Friday, November 2, 2007

Tips for Consultants: The Marketing Trifecta

When it comes to promoting ourselves as consultants, there are three important components to marketing.

  1. Networking
  2. An effective business card
  3. Maintaining newly formed relationships through regular communication

Entrepreneur magazine recently published three articles on their website addressing these three components. Below are links to those articles and my thoughts on each.

(Networking) Less Networking Can Mean More
Ivan Misner, the author of the article, suggests that rather than concentrating on visibility at many networking events, we should take a moment to stop and review the relationships we have developed. Ask yourself if you are sincerely going out there to develop meaningful business relationships are are you just collecting names. Ideally, you want to establish credibility with the people you have created relationships with. You can't do that unless you concentrate on cultivating the relationships you have worked to create.

The verdict: consider going to less networking events and focus on quality, not quantity.

(An effective business card) Top 5 Business Card Blunders

I've always maintained that a consultant's business card is probably the single most important marketing piece they can possess. Forget brochures or flyers. They simply are not as effective as your business card.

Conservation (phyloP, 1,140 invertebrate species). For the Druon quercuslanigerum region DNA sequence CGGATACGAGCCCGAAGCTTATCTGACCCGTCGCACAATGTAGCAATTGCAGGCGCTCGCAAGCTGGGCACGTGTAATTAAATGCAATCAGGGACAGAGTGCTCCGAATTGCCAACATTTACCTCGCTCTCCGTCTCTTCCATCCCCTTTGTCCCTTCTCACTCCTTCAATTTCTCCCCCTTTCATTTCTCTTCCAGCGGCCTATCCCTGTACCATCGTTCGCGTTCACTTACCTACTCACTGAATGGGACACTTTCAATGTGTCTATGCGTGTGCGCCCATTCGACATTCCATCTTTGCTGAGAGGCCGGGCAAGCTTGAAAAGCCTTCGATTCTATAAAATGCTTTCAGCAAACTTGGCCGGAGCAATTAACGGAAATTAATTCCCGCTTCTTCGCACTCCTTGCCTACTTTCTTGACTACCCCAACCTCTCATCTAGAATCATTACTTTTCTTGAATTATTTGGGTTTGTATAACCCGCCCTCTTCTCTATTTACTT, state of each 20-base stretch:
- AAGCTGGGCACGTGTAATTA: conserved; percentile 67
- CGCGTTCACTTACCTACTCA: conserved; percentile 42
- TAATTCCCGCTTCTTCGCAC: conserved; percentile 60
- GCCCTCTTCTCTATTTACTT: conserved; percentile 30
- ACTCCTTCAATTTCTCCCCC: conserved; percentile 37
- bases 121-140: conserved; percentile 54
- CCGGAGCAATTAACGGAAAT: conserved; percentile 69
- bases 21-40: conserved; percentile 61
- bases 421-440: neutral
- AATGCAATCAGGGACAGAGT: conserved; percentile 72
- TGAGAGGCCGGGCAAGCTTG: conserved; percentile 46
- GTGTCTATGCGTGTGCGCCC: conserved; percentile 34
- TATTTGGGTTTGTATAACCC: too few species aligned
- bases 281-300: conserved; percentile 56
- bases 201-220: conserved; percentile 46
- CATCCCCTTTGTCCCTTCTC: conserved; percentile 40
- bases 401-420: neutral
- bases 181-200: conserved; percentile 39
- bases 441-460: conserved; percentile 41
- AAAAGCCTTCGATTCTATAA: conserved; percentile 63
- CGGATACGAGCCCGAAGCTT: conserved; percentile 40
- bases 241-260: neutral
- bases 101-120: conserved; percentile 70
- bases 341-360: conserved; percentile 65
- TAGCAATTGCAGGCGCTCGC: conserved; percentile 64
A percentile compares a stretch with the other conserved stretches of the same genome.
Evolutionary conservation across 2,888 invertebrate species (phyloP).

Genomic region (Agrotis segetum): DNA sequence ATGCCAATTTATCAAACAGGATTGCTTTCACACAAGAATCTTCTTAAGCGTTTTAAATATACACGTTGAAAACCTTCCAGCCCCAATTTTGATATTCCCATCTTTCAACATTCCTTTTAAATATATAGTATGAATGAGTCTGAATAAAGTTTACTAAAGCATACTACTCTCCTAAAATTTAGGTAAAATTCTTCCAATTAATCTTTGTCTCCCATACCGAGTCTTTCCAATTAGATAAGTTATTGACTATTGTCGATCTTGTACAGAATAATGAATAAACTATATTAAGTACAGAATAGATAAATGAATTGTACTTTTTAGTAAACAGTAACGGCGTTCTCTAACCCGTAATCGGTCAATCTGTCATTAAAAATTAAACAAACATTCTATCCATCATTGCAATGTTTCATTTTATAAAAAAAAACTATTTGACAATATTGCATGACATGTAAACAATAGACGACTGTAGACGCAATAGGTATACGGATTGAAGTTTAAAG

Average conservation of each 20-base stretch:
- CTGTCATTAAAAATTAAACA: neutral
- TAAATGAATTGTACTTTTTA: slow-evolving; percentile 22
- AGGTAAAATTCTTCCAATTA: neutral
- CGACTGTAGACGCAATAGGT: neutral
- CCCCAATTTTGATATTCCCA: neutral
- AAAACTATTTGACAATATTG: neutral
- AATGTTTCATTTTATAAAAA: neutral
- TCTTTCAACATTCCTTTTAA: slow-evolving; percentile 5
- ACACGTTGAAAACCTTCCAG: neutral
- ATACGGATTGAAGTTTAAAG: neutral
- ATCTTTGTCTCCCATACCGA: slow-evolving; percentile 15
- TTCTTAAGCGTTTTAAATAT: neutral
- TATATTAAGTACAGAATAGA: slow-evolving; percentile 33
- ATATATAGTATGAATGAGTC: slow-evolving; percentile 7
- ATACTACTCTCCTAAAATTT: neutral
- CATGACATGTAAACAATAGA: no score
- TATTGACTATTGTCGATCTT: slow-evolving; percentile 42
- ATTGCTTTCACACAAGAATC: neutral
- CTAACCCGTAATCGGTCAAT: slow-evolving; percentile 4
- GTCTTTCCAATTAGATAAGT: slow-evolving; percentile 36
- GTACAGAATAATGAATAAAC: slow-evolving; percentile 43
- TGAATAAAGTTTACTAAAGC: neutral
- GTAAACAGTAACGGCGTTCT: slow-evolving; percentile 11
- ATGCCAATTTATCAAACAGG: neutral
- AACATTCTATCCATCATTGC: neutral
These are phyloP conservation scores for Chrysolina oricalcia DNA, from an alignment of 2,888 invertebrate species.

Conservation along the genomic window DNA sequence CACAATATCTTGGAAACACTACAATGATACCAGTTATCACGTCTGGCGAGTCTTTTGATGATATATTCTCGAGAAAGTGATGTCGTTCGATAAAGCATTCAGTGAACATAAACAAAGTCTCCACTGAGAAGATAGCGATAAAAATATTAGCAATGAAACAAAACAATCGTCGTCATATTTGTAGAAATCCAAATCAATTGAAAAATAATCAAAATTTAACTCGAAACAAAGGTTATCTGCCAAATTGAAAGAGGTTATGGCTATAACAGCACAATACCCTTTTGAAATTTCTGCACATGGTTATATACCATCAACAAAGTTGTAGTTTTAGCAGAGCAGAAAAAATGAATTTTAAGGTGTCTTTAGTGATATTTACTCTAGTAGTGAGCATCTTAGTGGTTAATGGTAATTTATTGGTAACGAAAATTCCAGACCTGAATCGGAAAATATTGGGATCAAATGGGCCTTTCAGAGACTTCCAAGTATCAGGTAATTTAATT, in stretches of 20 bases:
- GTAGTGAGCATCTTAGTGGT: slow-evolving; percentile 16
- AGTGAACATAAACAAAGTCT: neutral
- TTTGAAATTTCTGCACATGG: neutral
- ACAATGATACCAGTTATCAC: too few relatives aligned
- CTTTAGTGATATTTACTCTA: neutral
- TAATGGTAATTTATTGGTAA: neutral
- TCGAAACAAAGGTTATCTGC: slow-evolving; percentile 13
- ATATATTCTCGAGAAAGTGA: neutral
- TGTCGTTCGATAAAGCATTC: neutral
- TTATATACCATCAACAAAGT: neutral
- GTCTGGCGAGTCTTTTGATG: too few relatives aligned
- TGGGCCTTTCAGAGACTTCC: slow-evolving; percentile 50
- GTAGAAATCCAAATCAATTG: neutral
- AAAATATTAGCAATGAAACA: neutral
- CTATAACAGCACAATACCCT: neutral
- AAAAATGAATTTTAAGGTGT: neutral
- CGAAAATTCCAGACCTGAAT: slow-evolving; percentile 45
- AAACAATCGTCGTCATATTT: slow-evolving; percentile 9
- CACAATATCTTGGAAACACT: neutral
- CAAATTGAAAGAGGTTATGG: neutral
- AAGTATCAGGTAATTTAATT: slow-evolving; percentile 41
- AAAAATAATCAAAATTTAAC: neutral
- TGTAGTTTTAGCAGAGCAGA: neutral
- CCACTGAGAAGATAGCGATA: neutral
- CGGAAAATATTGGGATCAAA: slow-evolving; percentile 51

The challenge is trying to convey your message in a powerful and meaningful way on a small piece of card stock. John Williams, the author of this article, provides 5 tips to help you avoid making an ineffective business card.

(Maintaining newly formed relationships through regular communication) Making It to the Inbox

E-mail is probably the quickest and most inexpensive way of keeping in contact with your current and potential clients. When using this medium, the last thing anyone wants it to be considered a spammer. Spam software on end-user's computers and ISP e-mail servers are getting increasingly strict. The author of this article, Gail Goodman, offers 6 handy tips to help make sure your message reaches your recipient's inbox and gets read.

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